Directors cite specific influences for their films

Directors, says Danny Boyle, are magpies. “We steal from everywhere,” admits the “Slumdog Millionaire” filmmaker.

Of course, some directors borrow more liberally from their forerunners (say Brian De Palma, Quentin Tarantino), while others are less obvious in their inspirations. But there’s no escaping the legacy of those master helmers that preceded them.

Indeed, many of this year’s Directors Guild of America feature film award nominees cite specific inspirational sources or cinematic starting points, such as Alan J. Pakula’s “All the President’s Men” for Ron Howard’s take on “Frost/Nixon” or Michael Mann’s “Heat” for Christopher Nolan’s rendition of “The Dark Knight.”

“There’s something so inspiring about the elegance, the tension without manipulation, and the blend of writing, acting and strong compositional choices,” Howard says of Pakula’s famous political thriller.

“I’m finding it a must-see touchstone before going into any project.”

For his work with actors, Howard, a two-time DGA winner, pays debt to Sidney Lumet’s “Dog Day Afternoon” and “The Pawnbroker.” “He’s great with emotional material and not letting it becoming overwrought, and yet still mining it for all its intensity,” Howard says.

For Nolan’s urban-set comicbook blockbuster, the London-born director actually screened Mann’s L.A. crime drama for all his department heads before going into production.

“I always felt ‘Heat’ to be a remarkable demonstration of how you can create a vast universe within one city and balance a very large number of characters and their emotional journeys in an effective manner,” Nolan says.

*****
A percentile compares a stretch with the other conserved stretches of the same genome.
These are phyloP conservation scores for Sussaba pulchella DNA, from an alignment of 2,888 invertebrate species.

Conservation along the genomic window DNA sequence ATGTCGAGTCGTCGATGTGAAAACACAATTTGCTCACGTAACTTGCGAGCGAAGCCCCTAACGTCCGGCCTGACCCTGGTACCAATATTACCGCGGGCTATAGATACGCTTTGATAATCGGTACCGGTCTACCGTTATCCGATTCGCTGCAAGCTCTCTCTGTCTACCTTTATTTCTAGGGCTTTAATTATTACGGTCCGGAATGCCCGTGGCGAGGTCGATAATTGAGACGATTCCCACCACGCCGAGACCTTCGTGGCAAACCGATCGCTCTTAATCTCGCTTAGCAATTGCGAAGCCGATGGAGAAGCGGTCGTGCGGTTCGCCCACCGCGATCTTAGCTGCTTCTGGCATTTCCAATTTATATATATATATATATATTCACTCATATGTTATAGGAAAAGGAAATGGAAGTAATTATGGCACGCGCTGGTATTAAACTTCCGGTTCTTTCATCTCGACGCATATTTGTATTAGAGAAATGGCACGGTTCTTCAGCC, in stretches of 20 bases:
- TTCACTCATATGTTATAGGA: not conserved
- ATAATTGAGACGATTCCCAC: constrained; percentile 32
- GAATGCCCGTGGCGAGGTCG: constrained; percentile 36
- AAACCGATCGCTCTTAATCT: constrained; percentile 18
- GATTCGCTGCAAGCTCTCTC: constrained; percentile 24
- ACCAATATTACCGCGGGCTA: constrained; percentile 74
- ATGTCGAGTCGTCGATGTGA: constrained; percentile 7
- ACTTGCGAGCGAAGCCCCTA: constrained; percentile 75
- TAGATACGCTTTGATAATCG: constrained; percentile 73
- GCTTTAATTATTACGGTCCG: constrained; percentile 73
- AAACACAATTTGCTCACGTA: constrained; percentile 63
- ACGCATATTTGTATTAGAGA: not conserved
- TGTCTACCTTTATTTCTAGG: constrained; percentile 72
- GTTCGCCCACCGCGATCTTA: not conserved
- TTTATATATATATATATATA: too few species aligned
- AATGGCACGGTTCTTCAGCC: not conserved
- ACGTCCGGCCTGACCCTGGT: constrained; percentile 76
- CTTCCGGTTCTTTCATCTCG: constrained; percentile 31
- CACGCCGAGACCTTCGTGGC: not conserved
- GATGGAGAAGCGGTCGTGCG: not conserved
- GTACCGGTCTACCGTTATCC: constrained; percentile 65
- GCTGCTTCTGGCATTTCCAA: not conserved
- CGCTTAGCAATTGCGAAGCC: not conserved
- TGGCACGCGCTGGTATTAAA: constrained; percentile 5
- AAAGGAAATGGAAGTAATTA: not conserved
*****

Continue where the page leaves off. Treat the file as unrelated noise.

A strong location, says Boyle, was also crucial for his making of “Slumdog Millionaire.” In fact, Boyle says the city of Mumbai was the film’s biggest direct inspiration.

“I usually have a series of films that I want the actors to watch, but with ‘Slumdog,’ we wanted to create an approach that the city would dictate.” That said, Boyle adds he found three contemporary Bollywood dramas “very inspiring”: Anurag Kashyap’s “Black Friday” (2004) and Ram Gopal Varma crime thrillers “Satya” (1998) and “Company” (2002).

“These serious films are much more interested in realism,” explains Boyle, unlike standard pop Bollywood fantasies, “and that made me feel secure about enforcing this kind of British realism in the film.”

Gus Van Sant had also begun his latest, “Milk,” from a starting point of realism. “Initially, we were looking at ‘Primary,'” says Van Sant, referring to Robert Drew and company’s classic 1960 direct-cinema documentary, as well as Frederick Wiseman’s “Law and Order.” But when the studio convinced Van Sant to shoot 35mm instead of 16mm, he and his team switched gears.

“Once you’re in 35, you can’t really do that,” he says. “Verite style in 35mm no longer looks like Pennebaker and Maysles; it looks like ‘The Office.’

“So we changed our philosophy to something more influenced by ‘The Godfather,'” says Van Sant, “a more steady style where the camera wasn’t moving as much … and letting the actors do the work.”

Similarly, David Fincher says it was always his and his team’s intention to “try to take a back seat to the cast” when making “The Curious Case of Benjamin Button.” However, in terms of direct influences, Fincher ultimately stayed away from any obvious sources.

“We never named names, i.e. Lean or Minnelli,” Fincher says. “The only way in that was talked about stylistically was that the film would be simple and formal, and I suppose in that respect classical.”

TIP SHEET

What: 61st annual Directors Guild of America Awards

When: 8 p.m. Saturday

Where: Hyatt Regency Century Plaza Hotel

Web: dga.org

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